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Math Help - Factorise a polynomial without given the equation

  1. #1
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    Question Factorise a polynomial without given the equation

    P(x) is an even monic polynomial of degree 4 with integer coefficients. One zero is 2i and the product of the zeros is -8. Factorise P(x) over R.

    the answer is -2i, 2i, root 2, - root2

    i know that if 2i is a root, then -2i is also another root, but I dont get how they got root 2 and - root 2

    I can let the other roots be "a" and "b"
    where ab = -2 (since product of roots is -8), however I don't understand how you could get root 2, - root 2 from that

    Thanks
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  2. #2
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    Quote Originally Posted by differentiate View Post
    P(x) is an even monic polynomial of degree 4 with integer coefficients. One zero is 2i and the product of the zeros is -8. Factorise P(x) over R.

    the answer is -2i, 2i, root 2, - root2

    i know that if 2i is a root, then -2i is also another root, but I dont get how they got root 2 and - root 2

    I can let the other roots be "a" and "b"
    where ab = -2 (since product of roots is -8), however I don't understand how you could get root 2, - root 2 from that

    Thanks
    I can let the other roots be "a" and "b"
    Then the product of roots is 2i*-2i*ab = -8 . So ab = -2.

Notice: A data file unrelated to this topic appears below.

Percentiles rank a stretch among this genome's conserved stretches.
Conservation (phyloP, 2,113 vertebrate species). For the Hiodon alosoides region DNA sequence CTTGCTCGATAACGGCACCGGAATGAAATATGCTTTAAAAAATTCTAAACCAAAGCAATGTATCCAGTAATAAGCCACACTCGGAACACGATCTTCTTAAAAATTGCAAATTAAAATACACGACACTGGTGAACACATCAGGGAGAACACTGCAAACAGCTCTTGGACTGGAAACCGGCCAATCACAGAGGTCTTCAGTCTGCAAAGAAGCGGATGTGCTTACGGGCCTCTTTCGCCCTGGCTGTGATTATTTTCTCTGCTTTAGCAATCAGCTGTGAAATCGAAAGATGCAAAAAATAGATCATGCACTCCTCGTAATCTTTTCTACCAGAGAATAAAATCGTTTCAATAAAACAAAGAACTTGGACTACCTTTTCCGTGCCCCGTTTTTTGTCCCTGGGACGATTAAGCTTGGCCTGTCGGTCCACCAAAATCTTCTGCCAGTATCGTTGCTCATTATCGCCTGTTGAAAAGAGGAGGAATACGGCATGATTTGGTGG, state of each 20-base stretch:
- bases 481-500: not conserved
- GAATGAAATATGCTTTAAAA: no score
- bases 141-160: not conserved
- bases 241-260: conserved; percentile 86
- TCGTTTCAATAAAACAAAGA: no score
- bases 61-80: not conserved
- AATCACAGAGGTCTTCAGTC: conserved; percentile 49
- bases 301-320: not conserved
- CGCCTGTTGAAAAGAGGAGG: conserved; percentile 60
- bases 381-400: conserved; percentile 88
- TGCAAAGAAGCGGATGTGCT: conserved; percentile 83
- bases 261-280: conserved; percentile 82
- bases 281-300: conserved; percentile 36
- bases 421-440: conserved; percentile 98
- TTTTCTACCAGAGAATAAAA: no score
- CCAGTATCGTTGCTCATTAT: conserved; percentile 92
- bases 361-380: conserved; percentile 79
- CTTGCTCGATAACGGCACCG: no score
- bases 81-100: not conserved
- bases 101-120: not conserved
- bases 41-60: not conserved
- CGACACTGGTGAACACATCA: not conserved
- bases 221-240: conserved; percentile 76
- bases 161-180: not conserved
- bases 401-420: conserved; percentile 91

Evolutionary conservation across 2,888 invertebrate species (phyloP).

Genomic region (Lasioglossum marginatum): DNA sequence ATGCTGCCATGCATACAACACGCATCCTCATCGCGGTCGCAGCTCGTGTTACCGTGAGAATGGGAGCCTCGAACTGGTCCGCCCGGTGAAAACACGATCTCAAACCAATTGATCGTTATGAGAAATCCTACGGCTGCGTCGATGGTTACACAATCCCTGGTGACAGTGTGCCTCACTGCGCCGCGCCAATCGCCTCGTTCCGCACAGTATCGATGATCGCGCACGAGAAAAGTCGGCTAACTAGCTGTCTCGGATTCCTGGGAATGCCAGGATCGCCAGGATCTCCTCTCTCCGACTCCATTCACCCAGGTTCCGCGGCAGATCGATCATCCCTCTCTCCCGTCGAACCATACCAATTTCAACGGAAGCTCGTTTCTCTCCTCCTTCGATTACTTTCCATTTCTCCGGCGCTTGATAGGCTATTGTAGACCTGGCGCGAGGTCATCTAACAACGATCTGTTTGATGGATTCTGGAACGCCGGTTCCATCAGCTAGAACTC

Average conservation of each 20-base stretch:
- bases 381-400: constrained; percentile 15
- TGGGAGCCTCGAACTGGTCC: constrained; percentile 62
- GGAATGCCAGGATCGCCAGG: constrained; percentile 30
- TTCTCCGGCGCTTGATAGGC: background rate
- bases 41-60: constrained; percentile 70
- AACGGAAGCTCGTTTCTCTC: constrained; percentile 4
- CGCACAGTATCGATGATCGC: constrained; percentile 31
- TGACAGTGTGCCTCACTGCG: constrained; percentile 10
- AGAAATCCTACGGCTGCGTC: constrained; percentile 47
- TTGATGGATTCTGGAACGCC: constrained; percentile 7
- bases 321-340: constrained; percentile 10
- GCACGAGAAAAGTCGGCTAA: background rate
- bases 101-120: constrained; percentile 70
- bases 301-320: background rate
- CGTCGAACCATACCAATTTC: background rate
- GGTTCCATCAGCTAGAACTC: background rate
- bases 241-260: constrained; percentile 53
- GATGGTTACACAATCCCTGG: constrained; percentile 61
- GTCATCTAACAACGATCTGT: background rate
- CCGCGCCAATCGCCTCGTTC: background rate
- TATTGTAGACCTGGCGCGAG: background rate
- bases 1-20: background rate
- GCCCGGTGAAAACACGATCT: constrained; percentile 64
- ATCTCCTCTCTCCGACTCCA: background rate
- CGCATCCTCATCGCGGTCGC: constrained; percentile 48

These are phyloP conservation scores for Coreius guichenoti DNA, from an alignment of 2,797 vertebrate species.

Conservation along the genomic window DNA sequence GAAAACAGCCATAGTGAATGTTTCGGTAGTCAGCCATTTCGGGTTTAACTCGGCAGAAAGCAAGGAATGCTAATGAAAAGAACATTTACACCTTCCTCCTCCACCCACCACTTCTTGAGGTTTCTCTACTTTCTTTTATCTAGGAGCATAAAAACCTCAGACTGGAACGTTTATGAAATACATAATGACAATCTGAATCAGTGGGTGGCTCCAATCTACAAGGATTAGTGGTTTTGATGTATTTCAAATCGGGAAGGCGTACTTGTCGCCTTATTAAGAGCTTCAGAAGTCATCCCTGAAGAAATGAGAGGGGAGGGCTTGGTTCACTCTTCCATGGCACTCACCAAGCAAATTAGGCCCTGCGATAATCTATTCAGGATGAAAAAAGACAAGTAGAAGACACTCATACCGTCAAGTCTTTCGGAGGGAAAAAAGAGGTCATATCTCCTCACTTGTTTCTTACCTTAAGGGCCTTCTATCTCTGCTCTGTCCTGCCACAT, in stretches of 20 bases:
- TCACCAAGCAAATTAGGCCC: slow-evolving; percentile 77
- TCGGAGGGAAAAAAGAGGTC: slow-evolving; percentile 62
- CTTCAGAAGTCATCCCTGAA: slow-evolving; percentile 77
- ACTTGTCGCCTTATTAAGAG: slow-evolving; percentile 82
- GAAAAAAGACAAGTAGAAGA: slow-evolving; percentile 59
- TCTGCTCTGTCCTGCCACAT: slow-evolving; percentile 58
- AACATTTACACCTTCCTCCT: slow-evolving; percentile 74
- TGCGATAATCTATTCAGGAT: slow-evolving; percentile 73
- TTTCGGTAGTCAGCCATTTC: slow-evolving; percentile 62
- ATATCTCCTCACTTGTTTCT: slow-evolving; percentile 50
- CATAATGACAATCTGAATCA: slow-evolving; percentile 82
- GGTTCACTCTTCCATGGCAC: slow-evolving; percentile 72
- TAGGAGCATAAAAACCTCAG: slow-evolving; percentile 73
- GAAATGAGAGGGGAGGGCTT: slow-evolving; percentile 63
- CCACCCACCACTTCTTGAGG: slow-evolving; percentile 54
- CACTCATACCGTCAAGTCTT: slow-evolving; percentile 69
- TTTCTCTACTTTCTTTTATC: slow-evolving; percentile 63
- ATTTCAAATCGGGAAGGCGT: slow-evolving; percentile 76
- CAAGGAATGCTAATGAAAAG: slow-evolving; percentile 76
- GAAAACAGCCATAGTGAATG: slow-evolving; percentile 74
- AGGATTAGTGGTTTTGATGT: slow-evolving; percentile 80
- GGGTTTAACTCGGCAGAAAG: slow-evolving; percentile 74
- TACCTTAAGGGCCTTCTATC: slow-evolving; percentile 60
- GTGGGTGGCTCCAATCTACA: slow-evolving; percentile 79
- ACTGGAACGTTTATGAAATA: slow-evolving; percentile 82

In an even monic polynomial odd powered x terms are missing.
    So the sum of the roots must be zero.
    So a+b = 0 and ab = -2. Now find a and b.
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  3. #3
    Super Member Failure's Avatar
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    Quote Originally Posted by differentiate View Post
    P(x) is an even monic polynomial of degree 4 with integer coefficients. One zero is 2i and the product of the zeros is -8. Factorise P(x) over R.

    the answer is -2i, 2i, root 2, - root2

    i know that if 2i is a root, then -2i is also another root, but I dont get how they got root 2 and - root 2

    I can let the other roots be "a" and "b"
    where ab = -2 (since product of roots is -8), however I don't understand how you could get root 2, - root 2 from that

    Thanks
    If the polynomial is even, then for every root a\neq 0 you have another root b=-a (of the same order). Since you have only two roots left, and their product must be -2, they must have absolute value \sqrt{2}; and they must be real, because if they were a pair of conjugate complex numbers x\pm i\cdot y their product would be x^2+y^2>0.
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